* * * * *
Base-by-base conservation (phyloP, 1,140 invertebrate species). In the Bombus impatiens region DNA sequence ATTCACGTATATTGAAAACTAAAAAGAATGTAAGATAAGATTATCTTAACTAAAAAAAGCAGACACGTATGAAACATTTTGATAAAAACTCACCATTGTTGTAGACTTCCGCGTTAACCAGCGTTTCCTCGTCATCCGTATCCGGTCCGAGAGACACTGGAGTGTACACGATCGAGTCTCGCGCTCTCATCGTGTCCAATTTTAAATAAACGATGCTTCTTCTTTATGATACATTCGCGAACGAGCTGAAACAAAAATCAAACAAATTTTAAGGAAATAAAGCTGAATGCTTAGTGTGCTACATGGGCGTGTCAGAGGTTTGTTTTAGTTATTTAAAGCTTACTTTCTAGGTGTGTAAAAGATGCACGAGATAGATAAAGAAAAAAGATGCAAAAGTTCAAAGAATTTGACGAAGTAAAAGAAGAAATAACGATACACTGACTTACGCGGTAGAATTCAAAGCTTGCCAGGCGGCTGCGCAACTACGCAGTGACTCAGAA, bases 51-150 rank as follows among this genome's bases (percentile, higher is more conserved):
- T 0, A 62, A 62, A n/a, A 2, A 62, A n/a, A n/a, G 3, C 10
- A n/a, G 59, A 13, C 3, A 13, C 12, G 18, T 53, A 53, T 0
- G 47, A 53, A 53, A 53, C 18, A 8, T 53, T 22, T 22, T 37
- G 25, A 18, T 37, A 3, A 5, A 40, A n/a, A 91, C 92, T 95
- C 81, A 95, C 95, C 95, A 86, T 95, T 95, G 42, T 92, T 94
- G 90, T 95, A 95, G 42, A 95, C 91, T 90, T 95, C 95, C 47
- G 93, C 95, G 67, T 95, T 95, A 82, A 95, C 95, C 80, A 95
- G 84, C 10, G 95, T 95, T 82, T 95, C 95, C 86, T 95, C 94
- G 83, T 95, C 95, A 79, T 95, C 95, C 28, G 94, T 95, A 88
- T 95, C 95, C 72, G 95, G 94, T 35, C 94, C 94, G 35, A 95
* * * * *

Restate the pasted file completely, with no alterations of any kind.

Base-by-base conservation (phyloP, 1,140 invertebrate species). In the Bombus impatiens region DNA sequence ATTCACGTATATTGAAAACTAAAAAGAATGTAAGATAAGATTATCTTAACTAAAAAAAGCAGACACGTATGAAACATTTTGATAAAAACTCACCATTGTTGTAGACTTCCGCGTTAACCAGCGTTTCCTCGTCATCCGTATCCGGTCCGAGAGACACTGGAGTGTACACGATCGAGTCTCGCGCTCTCATCGTGTCCAATTTTAAATAAACGATGCTTCTTCTTTATGATACATTCGCGAACGAGCTGAAACAAAAATCAAACAAATTTTAAGGAAATAAAGCTGAATGCTTAGTGTGCTACATGGGCGTGTCAGAGGTTTGTTTTAGTTATTTAAAGCTTACTTTCTAGGTGTGTAAAAGATGCACGAGATAGATAAAGAAAAAAGATGCAAAAGTTCAAAGAATTTGACGAAGTAAAAGAAGAAATAACGATACACTGACTTACGCGGTAGAATTCAAAGCTTGCCAGGCGGCTGCGCAACTACGCAGTGACTCAGAA, bases 51-150 rank as follows among this genome's bases (percentile, higher is more conserved):
- T 0, A 62, A 62, A n/a, A 2, A 62, A n/a, A n/a, G 3, C 10
- A n/a, G 59, A 13, C 3, A 13, C 12, G 18, T 53, A 53, T 0
- G 47, A 53, A 53, A 53, C 18, A 8, T 53, T 22, T 22, T 37
- G 25, A 18, T 37, A 3, A 5, A 40, A n/a, A 91, C 92, T 95
- C 81, A 95, C 95, C 95, A 86, T 95, T 95, G 42, T 92, T 94
- G 90, T 95, A 95, G 42, A 95, C 91, T 90, T 95, C 95, C 47
- G 93, C 95, G 67, T 95, T 95, A 82, A 95, C 95, C 80, A 95
- G 84, C 10, G 95, T 95, T 82, T 95, C 95, C 86, T 95, C 94
- G 83, T 95, C 95, A 79, T 95, C 95, C 28, G 94, T 95, A 88
- T 95, C 95, C 72, G 95, G 94, T 35, C 94, C 94, G 35, A 95